learning

Weekly Discoveries #2| Inward Learning

Another week gone by, another seven things learned! I feel this week went more smoothly than the first, but perhaps I’m getting more into the habit of actively learning something new (or remembering what I had learned to write it down!). From exciting news to learning more about myself, it has overall been a great week!

Sunday

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Easter Sunday… I learned some juicy (happy & exciting!) details from my lovely mother… Something to happen in the summer! Sorry, I can’t say more… and I didn’t really learn anything extraordinary today to share with you all—oops! I guess I kind of cheated today.

Monday

Smiles

We all know that people aren’t always going to agree with each other or know how to say it in a way that comes off nicely. And you know what? That’s okay! In the age of the internet & technology, it’s always going to be difficult to interpret how someone says something when it’s not spoken face to face. I learned it’s best to smile and thank them and be extra nice! Even if they did not mean to come off not so nice, it’s best to err on the safe side so as to not make things worse. On the other hand, if that was their point, then you’ve stuck to the positive side. Good for you!

Tuesday

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This might not be interesting to most since it’s rather specific to my field of work. I’m in a few different blogging groups which lets me read a multitude of blogs similar to mine or very different. I came across this blog about gaining more Instagram followers. Her tips could apply to a personal account if you choose, but it’s definitely more aligned for bloggers, entrepreneurs, and companies. I’ve managed social media accounts for a variety of different companies and industries, but Instagram is new for me on the professional end. Reading her blog, you’ll learn that managing social media for businesses is extremely different than simply your own personal account. She explains it much more eloquently than I could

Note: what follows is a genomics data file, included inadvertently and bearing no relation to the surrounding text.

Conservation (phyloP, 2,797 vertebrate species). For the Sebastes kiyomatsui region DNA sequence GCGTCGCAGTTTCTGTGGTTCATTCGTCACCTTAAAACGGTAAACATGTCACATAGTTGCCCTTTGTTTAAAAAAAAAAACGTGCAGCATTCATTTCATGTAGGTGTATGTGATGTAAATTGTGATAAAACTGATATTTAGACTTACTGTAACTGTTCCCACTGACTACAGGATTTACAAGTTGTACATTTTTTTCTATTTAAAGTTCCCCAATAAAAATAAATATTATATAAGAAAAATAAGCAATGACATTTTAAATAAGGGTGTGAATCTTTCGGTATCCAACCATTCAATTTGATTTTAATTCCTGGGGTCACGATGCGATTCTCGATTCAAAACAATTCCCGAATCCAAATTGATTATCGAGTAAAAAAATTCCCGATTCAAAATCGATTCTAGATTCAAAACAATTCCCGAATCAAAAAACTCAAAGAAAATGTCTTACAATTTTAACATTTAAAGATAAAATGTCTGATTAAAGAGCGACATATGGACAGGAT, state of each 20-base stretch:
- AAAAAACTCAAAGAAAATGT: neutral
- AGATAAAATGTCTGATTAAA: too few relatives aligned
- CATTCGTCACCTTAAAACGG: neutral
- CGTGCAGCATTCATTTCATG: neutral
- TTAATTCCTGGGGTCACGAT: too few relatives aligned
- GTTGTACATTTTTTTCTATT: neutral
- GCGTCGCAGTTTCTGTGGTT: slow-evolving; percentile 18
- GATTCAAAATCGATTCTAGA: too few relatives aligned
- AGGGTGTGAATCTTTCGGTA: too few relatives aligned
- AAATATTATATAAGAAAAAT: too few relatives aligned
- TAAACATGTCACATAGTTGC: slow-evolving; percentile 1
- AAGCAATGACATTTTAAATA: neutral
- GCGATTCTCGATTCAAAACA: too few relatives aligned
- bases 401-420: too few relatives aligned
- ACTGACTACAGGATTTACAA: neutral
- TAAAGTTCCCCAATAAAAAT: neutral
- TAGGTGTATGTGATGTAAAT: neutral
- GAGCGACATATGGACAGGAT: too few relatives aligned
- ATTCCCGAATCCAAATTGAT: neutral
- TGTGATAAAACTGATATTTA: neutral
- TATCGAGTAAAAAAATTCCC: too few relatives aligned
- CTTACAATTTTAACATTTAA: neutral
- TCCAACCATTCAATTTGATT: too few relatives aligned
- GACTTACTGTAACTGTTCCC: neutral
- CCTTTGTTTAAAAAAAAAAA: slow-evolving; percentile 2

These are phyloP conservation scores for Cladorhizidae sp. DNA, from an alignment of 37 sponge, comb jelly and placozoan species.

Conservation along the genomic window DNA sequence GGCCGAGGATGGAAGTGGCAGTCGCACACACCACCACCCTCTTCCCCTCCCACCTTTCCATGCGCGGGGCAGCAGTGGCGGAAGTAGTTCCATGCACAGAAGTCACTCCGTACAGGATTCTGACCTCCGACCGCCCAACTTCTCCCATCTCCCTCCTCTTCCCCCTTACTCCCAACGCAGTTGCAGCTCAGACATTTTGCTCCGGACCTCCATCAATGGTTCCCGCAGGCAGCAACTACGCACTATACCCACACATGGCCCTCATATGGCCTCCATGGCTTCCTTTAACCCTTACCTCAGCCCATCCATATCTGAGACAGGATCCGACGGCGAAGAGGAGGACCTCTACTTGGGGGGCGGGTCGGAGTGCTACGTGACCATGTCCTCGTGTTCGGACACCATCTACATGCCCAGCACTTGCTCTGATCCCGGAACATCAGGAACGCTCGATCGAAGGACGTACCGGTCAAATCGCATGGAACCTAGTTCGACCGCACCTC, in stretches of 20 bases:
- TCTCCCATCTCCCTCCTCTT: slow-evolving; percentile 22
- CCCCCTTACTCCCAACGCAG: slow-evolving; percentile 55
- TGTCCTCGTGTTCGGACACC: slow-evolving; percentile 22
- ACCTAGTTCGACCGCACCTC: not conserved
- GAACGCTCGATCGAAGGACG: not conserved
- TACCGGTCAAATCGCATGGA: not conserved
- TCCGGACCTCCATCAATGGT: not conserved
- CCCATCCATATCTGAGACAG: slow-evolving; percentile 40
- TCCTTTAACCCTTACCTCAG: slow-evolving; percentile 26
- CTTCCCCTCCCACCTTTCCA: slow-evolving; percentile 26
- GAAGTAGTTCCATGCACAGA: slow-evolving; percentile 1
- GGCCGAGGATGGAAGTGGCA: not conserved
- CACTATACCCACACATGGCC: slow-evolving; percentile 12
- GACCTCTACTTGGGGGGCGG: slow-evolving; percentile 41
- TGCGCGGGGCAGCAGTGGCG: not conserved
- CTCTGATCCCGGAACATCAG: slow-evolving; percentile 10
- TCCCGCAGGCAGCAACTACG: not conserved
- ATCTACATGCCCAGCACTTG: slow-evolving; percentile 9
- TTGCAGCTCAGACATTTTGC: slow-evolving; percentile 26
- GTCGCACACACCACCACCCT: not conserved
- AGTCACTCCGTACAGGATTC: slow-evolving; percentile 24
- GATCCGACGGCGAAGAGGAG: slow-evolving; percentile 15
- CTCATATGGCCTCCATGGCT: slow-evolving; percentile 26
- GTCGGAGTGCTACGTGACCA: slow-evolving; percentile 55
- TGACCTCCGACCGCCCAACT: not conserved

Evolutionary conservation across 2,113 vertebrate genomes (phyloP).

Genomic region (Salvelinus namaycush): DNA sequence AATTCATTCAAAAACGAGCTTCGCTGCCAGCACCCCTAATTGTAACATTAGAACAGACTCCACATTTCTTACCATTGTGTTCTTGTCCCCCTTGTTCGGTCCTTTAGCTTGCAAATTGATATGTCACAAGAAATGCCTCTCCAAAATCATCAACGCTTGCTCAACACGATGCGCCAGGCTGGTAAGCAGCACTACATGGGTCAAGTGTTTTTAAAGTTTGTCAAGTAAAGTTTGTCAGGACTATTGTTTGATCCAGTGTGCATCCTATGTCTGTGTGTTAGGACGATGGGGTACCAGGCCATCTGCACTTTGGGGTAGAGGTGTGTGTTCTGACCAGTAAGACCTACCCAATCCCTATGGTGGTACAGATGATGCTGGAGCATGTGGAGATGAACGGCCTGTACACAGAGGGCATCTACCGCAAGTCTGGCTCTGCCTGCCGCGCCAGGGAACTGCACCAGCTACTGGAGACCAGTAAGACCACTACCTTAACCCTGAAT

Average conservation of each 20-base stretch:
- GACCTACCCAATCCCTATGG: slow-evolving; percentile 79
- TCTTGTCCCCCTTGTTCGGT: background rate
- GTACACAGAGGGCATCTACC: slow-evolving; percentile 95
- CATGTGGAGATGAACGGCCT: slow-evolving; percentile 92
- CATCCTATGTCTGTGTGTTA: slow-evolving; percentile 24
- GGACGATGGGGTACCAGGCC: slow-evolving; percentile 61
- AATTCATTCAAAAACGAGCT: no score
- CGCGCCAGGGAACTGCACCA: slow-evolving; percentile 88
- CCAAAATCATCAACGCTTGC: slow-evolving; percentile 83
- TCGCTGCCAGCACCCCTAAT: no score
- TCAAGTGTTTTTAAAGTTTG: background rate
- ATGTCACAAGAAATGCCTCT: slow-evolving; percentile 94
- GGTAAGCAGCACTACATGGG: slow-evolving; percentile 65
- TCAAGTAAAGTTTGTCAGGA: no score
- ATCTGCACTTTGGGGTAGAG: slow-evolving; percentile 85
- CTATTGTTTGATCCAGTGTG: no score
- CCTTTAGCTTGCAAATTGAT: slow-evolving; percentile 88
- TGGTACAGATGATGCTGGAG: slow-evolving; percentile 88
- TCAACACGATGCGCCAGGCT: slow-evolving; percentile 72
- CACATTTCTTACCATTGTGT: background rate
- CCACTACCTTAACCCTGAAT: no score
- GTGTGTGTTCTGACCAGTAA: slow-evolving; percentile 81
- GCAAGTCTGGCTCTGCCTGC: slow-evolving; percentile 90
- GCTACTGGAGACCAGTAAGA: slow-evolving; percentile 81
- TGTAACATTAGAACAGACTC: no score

Wednesday

Gneiss is a foliated metamorphic rock identified by its bands/layers of various composition. Probably not what you expected for hump day, eh? My brother told me the joke, “Don’t take gneiss for granite!” after I mentioned one of my many dumb first date stories. Long story, but hey, we’re nerds. No shame!

Thursday

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After discussing plans with my best friend of what we’re going to do when she comes up to visit, I learned my favorite wine, has a low alcohol content compared to others! Stella Rosa is 5-6% compared to Barefoot Moscato which is 9%. No wonder I liked it so much and thought it tasted like juice!

Friday

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I received my very first spa facial from Angel Face Skincare this day! It’s a cute little spa in Racine near the south side. I had bought my mom a facial as an early Mother’s Day and birthday gift, and I decided to make this a little mother/daughter outing! It was a really pleasant and relaxing pampering session, but I learned a lot about properly taking care of my skin and what other treatments would benefit me!

Saturday

Today, I actually stepped outside of my comfort zone and did some acting for a Mother’s Day skit for my parents church! No dialogue, but it was heavy with emotion. I can be pretty dramatic in real life, but the thought of pretending to have real emotions of things I’ve never experienced was a bit nerve wracking. Our director/producer was also our camera guy, I learned quite a bit about film making and angles. He conveyed the emotion really well without me having to cry.